On the state of religious persecution in North Korea
Rep. Chris Smith (R-NJ), Co-Chair of Tom Lantos Human Rights Commission, today issued the following statement on the recent report released by the U.S. Commission on International Religious Freedom (USCIRF) on the state of religious persecution in North Korea:
“North Korea's human rights abuses are almost without parallel—with horrific reports of up to 70,000 North Koreans currently in prison for their religious beliefs.
“The new USCIRF report—based on painstaking interviews with survivors, witnesses and even perpetrators of religious freedom in North Korea—makes it absolutely clear that the situation has not improved since 2014, when a United Nations commission of inquiry found an almost complete denial of the right to freedom of thought, conscience, and religion.
“Additionally, the report—entitled ‘Kimilsungism-Kimjongilism and the Right to Freedom of Religion, Thought, and Conscience in North Korea’—emphasizes the highly organized efforts by the Workers’ Party of Korea to enforce an ideology known as Kimilsungism-Kimjongilism with an almost messianic fervor as a driving force of religious persecution.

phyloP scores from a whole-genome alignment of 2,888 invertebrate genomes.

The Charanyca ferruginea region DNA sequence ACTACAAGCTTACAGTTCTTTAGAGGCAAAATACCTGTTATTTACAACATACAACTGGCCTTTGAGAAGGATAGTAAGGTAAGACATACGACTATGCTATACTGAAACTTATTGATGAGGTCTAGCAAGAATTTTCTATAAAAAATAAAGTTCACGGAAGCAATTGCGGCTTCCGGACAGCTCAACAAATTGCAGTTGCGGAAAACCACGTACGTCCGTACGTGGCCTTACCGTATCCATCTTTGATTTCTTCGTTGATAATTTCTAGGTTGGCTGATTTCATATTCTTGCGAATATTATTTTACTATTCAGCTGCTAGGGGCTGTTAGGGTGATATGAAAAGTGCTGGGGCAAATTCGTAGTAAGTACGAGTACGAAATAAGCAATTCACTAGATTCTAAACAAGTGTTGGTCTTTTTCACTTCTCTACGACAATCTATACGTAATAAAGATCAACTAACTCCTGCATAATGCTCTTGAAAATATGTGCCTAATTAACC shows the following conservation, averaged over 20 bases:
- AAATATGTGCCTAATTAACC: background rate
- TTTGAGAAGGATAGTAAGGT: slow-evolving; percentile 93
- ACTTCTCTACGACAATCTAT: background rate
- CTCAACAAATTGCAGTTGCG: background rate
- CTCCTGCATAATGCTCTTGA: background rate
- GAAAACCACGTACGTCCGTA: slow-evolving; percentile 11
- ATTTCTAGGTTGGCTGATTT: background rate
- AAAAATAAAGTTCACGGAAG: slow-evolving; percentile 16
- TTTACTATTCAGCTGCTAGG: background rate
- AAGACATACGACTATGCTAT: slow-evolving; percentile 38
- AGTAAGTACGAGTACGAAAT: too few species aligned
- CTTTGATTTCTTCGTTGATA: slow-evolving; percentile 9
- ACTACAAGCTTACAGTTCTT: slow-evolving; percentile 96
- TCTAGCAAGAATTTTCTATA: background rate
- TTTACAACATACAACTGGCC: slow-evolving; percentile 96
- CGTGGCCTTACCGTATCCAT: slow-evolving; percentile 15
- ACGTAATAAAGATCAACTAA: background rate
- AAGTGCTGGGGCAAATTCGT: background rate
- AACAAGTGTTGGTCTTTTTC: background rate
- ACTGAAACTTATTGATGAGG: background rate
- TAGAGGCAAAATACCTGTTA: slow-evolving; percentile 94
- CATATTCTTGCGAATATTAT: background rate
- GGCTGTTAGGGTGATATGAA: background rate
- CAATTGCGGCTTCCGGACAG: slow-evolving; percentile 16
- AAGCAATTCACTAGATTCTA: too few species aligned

“The Government of North Korea is a totalitarian, Stalinist regime whose dictator Kim Jong-Eun demands idolatrous reverence and brainwashes citizens into following a cult of personality. In stark opposition to this evil regime, it is encouraging to see neighboring South Korea’s recent appointment of an ambassador-at-large on North Korean human rights issues.
“With citizens of North Korea living in some of the most brutal and oppressive conditions in the world, the Biden Administration must take immediate action and appoint a Special Envoy on North Korean Human Rights—a position mandated by the North Korean Human Rights Act of 2004 (PL 108-333).”